Democratic Debate – Blah!

Sens. Elizabeth Warren (D-Mass.) and Bernie Sanders (I-Vt.) listen as former Vice President Joe Biden speaks during the Democ

Dear Commons Community,

I watched the Democratic Presidential Debate last night and thought it was a “blah” event.  No real fireworks and a lot of softball questions.  Mercifully, we are down to six debaters.  Here are a couple of observations.

Warren and Sanders Conflict Over Women Candidates

Tensions between Elizabeth Warren and Bernie Sanders were running high before the debate following a CNN report that Sanders had told Warren during a 2018 meeting that a woman could not win the presidential election. Both candidates’ campaigns, and much of the broader progressive infrastructure, signaled that they wanted a de-escalation. 

When CNN brought up its own reporting, Sanders repeated his denial ― and Warren turned in what’s likely going to be a key moment of the debate. 

“Can a woman beat Donald Trump?” she asked. “Look at the men on this stage. Collectively, they have lost 10 elections. The only people on this stage who have won every single election that they’ve been in are the women.” Her response won laughter and applause from the debate audience.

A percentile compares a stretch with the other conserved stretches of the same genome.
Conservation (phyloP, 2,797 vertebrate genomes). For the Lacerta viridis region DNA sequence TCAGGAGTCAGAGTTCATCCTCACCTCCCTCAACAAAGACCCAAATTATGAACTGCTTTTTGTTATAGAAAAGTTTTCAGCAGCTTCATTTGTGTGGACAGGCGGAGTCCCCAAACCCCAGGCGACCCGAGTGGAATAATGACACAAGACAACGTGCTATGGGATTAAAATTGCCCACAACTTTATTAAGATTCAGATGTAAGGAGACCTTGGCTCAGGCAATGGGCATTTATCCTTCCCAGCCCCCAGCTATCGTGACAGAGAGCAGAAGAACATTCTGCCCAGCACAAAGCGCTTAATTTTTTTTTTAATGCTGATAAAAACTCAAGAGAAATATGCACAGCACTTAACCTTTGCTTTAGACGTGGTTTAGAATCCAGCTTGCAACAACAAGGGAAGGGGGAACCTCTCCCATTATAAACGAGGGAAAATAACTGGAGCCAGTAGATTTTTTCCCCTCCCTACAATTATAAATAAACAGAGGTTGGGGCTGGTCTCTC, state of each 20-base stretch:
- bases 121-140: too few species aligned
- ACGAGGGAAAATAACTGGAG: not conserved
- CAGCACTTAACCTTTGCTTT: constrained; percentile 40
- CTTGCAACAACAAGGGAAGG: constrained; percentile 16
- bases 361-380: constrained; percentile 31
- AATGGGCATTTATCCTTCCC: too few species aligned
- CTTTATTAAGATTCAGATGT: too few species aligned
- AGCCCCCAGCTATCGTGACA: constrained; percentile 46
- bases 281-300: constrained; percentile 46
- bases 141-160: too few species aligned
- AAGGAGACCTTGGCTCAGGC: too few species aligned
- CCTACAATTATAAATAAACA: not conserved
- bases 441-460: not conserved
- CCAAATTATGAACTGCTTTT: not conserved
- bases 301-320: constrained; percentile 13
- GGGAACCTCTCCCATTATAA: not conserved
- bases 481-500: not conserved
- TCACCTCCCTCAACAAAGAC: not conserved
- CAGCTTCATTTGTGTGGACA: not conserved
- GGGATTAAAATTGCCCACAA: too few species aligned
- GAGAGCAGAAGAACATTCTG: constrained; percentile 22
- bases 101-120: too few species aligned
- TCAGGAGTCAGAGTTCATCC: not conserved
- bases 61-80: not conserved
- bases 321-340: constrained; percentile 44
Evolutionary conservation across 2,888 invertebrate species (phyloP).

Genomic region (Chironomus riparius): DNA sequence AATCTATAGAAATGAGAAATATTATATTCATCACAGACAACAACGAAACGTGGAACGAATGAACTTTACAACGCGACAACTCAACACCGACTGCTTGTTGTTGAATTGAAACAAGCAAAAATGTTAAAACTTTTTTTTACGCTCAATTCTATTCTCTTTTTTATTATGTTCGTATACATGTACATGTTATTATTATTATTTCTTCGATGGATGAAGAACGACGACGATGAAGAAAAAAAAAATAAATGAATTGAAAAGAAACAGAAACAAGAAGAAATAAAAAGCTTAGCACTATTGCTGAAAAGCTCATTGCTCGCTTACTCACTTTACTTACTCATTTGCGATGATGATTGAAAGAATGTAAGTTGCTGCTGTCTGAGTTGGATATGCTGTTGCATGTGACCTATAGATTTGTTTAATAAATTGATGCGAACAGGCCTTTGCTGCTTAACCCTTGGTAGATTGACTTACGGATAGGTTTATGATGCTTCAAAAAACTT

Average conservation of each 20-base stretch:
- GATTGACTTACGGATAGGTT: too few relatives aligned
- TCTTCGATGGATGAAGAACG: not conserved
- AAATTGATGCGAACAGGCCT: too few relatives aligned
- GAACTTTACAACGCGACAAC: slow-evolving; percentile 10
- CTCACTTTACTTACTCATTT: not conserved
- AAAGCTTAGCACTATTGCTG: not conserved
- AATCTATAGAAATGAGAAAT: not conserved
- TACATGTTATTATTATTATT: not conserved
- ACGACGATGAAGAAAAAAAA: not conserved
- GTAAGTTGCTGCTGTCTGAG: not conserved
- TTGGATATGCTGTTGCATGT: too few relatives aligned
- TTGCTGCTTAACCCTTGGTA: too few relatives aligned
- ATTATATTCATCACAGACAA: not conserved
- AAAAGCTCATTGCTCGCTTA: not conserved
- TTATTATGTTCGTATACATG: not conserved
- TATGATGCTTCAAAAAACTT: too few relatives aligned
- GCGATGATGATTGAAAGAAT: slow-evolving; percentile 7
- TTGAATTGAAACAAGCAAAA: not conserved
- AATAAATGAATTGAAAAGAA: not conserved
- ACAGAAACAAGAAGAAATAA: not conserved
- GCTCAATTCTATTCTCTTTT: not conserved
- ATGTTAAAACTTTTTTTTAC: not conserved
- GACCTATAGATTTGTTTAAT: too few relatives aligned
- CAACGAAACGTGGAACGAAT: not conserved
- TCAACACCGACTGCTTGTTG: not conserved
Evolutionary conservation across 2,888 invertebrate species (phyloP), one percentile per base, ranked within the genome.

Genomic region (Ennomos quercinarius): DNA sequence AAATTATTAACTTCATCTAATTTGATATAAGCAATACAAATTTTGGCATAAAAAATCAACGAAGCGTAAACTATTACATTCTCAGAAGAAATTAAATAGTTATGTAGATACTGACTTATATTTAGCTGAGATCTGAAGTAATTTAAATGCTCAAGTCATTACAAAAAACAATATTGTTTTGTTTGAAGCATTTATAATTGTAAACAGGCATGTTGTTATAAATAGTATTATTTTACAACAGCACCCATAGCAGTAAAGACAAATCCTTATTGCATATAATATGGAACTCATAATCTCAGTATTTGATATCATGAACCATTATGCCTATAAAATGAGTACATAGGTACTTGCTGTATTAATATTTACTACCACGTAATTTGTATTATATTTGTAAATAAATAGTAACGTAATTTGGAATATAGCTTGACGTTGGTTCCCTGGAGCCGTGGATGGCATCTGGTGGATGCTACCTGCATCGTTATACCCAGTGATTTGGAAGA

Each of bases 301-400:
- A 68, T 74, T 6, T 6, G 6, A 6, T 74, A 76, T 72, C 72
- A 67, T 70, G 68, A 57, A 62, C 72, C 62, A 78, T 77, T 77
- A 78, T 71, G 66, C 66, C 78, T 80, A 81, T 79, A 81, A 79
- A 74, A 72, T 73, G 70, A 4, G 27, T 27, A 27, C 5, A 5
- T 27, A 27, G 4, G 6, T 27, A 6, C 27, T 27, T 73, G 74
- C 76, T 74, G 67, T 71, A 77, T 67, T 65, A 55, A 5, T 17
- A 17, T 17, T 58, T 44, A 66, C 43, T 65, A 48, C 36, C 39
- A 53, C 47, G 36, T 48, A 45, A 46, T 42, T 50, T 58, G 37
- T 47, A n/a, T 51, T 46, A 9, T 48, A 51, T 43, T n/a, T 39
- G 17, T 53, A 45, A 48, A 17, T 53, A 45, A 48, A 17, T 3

Joe Biden Keeps Ticking

Though Joe Biden isn’t the clear front-runner in Iowa, he is the clear leader nationally, thanks to his strength with Black voters and the primary electorate’s broad belief that he’d be the strongest candidate against Trump. And it’s not clear that a victory by another candidate in Iowa would change that. 

So it was somewhat surprising Biden did not face more attacks from the other candidates. Sanders, in particular, had signaled he wanted to challenge Biden on his vote for the Iraq War and his past support for cutting Social Security. The Social Security topic never came up in the debate, and Sanders did not force the issue. And though Biden and Sanders did clash over the war, a lack of pointed follow-ups from the moderators allowed each candidate to mostly repeat their standard talking points.

 “Joe and I listened to what Dick Cheney and George Bush and Rumsfeld had to say,” Sanders said. “I thought they were lying. I didn’t believe them for a moment. I took to the floor. I did everything I could to prevent that war. Joe saw it differently.”

“I was asked to bring 156,000 troops home from that war, which I did,” Biden responded, referring to his time as Barack Obama’s vice president. “I led that effort. It was a mistake to trust that they weren’t going to go to war. They said they were not going to go to war.”

So we move on to the Iowa caucuses on February 3rd!


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